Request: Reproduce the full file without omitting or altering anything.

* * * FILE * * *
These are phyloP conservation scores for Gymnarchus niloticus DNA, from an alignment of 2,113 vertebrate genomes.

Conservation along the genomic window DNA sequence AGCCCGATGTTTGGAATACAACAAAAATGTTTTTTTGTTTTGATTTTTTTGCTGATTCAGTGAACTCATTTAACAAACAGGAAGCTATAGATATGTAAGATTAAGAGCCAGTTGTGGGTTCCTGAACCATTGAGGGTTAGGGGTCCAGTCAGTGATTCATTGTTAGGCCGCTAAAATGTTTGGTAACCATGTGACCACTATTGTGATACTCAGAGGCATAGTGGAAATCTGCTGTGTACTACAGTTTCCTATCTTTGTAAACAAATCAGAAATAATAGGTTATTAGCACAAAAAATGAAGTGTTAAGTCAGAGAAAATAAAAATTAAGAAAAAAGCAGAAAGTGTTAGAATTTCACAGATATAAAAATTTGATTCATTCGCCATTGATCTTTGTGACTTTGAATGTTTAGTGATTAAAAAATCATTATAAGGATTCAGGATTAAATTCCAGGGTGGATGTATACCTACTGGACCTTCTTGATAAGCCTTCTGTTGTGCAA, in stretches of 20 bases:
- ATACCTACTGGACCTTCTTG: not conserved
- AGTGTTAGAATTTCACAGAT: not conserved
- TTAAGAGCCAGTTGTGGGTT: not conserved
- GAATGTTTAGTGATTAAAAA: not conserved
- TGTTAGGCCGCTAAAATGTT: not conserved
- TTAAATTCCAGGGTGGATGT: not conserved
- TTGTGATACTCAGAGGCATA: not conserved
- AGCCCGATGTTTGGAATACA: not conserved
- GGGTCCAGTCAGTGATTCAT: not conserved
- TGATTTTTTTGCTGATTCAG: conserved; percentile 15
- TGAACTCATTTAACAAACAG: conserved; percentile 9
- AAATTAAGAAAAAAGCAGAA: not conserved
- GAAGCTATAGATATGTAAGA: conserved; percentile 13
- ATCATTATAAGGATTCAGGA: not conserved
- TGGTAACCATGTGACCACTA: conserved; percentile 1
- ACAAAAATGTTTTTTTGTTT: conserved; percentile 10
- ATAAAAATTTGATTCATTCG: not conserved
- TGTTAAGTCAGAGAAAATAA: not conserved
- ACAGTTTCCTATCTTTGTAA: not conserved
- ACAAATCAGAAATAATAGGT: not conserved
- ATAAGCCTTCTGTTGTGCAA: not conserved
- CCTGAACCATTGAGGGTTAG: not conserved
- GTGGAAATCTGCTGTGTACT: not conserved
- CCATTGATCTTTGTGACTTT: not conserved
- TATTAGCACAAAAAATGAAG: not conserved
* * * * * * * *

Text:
These are phyloP conservation scores for Gymnarchus niloticus DNA, from an alignment of 2,113 vertebrate genomes.

Conservation along the genomic window DNA sequence AGCCCGATGTTTGGAATACAACAAAAATGTTTTTTTGTTTTGATTTTTTTGCTGATTCAGTGAACTCATTTAACAAACAGGAAGCTATAGATATGTAAGATTAAGAGCCAGTTGTGGGTTCCTGAACCATTGAGGGTTAGGGGTCCAGTCAGTGATTCATTGTTAGGCCGCTAAAATGTTTGGTAACCATGTGACCACTATTGTGATACTCAGAGGCATAGTGGAAATCTGCTGTGTACTACAGTTTCCTATCTTTGTAAACAAATCAGAAATAATAGGTTATTAGCACAAAAAATGAAGTGTTAAGTCAGAGAAAATAAAAATTAAGAAAAAAGCAGAAAGTGTTAGAATTTCACAGATATAAAAATTTGATTCATTCGCCATTGATCTTTGTGACTTTGAATGTTTAGTGATTAAAAAATCATTATAAGGATTCAGGATTAAATTCCAGGGTGGATGTATACCTACTGGACCTTCTTGATAAGCCTTCTGTTGTGCAA, in stretches of 20 bases:
- ATACCTACTGGACCTTCTTG: not conserved
- AGTGTTAGAATTTCACAGAT: not conserved
- TTAAGAGCCAGTTGTGGGTT: not conserved
- GAATGTTTAGTGATTAAAAA: not conserved
- TGTTAGGCCGCTAAAATGTT: not conserved
- TTAAATTCCAGGGTGGATGT: not conserved
- TTGTGATACTCAGAGGCATA: not conserved
- AGCCCGATGTTTGGAATACA: not conserved
- GGGTCCAGTCAGTGATTCAT: not conserved
- TGATTTTTTTGCTGATTCAG: conserved; percentile 15
- TGAACTCATTTAACAAACAG: conserved; percentile 9
- AAATTAAGAAAAAAGCAGAA: not conserved
- GAAGCTATAGATATGTAAGA: conserved; percentile 13
- ATCATTATAAGGATTCAGGA: not conserved
- TGGTAACCATGTGACCACTA: conserved; percentile 1
- ACAAAAATGTTTTTTTGTTT: conserved; percentile 10
- ATAAAAATTTGATTCATTCG: not conserved
- TGTTAAGTCAGAGAAAATAA: not conserved
- ACAGTTTCCTATCTTTGTAA: not conserved
- ACAAATCAGAAATAATAGGT: not conserved
- ATAAGCCTTCTGTTGTGCAA: not conserved
- CCTGAACCATTGAGGGTTAG: not conserved
- GTGGAAATCTGCTGTGTACT: not conserved
- CCATTGATCTTTGTGACTTT: not conserved
- TATTAGCACAAAAAATGAAG: not conserved